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Rescued Philippine Eagle Bangsa Bae's Road to Recovery

It was February 11 when the news came to us that Philippine eagle "Bangsa Bae" needed to be rescued. We mobilized our team to rendezvous with DENR Region IX in Cagayan de Oro City to receive her.

At that time, Bangsa Bae, who needed immediate medical attention, already received first aid by Dr. Anita Chua, a veterinarian specialist of the Regional Wildlife Rescue Center of Zamboanga del Sur Province. Dr. Chua was assisted by the Community Environment, Natural Resources and Energy Office (CENREO) Conservation and Development Section and DENR IX’s technical personnel.

Philippine eagle Bangsa Bae was found in Barangay Piyangologan in Marogong, Lanao del Sur by a concerned citizen who turned her over to the CENREO. Her right wing was severely injured reportedly due to being shot with a jolen gun.

With the joint forces of BARMM-Ministry of Environment, Natural Resources and Energy (MENRE) CENREO Malabang headed by Mr. Benjamin Alangca and DENR Region IX Wildlife Rescue Center in Tukuran, Zamboanga del Sur, led by Mr. Nowe Rodriguez, the adult female eagle Bangsa Bae was rescued and safely turned over to us in February 12. Her name is in honor of Bangsamoro women.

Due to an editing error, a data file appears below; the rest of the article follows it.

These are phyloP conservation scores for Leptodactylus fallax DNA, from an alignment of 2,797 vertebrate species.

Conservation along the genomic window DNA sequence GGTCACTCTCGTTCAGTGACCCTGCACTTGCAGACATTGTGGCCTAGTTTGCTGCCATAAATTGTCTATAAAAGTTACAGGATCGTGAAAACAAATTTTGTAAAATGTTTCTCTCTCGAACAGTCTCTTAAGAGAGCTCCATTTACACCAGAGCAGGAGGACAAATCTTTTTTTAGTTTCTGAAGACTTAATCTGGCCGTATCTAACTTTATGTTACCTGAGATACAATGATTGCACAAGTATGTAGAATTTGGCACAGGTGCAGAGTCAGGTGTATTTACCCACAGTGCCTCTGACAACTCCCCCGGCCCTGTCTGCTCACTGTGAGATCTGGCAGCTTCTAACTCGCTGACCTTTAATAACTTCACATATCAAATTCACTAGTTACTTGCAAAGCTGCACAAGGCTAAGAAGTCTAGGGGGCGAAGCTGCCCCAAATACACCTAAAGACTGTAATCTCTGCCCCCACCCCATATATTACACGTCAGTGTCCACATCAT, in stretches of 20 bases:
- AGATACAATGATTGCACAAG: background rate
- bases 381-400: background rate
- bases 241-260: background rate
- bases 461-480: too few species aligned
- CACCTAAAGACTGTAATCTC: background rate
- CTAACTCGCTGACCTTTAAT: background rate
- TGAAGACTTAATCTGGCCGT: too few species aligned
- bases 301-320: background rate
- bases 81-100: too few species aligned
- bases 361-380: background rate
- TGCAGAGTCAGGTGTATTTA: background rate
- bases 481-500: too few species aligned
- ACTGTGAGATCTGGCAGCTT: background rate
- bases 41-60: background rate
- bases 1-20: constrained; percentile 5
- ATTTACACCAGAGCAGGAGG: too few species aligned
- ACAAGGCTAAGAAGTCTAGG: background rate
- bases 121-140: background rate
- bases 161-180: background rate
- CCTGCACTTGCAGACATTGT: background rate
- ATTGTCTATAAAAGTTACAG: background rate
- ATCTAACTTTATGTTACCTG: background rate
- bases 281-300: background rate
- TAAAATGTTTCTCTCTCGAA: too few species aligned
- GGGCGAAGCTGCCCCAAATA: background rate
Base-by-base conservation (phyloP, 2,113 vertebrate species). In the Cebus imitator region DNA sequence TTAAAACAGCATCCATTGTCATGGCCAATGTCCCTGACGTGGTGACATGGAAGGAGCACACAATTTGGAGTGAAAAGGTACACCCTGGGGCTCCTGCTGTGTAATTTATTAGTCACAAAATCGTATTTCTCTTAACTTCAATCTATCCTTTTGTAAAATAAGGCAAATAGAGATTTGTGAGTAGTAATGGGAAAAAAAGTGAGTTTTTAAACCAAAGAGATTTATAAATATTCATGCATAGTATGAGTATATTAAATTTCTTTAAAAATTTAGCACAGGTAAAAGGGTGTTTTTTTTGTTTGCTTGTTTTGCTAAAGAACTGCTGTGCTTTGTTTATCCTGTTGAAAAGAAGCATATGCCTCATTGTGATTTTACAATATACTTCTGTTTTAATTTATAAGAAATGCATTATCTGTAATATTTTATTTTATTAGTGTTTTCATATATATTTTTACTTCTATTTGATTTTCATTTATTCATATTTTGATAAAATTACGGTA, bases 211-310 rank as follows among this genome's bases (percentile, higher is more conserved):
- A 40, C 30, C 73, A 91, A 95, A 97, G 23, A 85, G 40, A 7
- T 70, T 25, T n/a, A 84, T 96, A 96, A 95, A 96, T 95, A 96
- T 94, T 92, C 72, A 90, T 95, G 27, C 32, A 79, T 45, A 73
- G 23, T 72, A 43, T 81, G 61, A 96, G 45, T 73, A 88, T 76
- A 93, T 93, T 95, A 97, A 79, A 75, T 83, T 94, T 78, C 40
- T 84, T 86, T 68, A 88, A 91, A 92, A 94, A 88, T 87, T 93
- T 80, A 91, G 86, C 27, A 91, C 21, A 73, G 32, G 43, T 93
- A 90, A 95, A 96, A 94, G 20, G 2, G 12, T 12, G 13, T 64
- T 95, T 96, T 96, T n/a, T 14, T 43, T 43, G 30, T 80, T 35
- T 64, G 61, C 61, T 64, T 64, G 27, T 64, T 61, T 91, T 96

Bangsa Bae’s right wing needed to be amputated. Dr. Bayani Vandenbroeck and his team at the Animal Wellness Clinic and Laboratory in Davao City operated on her for two hours while she was under general anesthesia. Bae is now recovering from surgery at the Philippine Eagle Center (PEC) in Malagos, Davao City.

She is closely monitored in an enclosure inside the Quarantine and Hospital facility at the PEC. Bae takes vitamins and supplements with 300 grams of meat daily. She has also recently completed her dosage of post operation antibiotics.

Our animal keepers witness her will to survive. Since her operation, Bae’s appetite has improved. She now consumes over 400 grams of meat per day. She is alert and active and even prefers live prey items such as rabbit and guinea pig.

Despite the tragedy she’s been through, Bangsa Bae is now on the road to recovery. Another Philippine eagle survivor that reminds us that the fight is not lost.

Her rescue has brought an opportunity for us to expand our network of Philippine eagle conservationists in the BARRM. We are forging a partnership with environmental offices in BARMM for a training on eagle conservation and monitoring in the future. This we hope will help address some of the threats the eagles face in the wild, such as what Bangsa Bae has been through.

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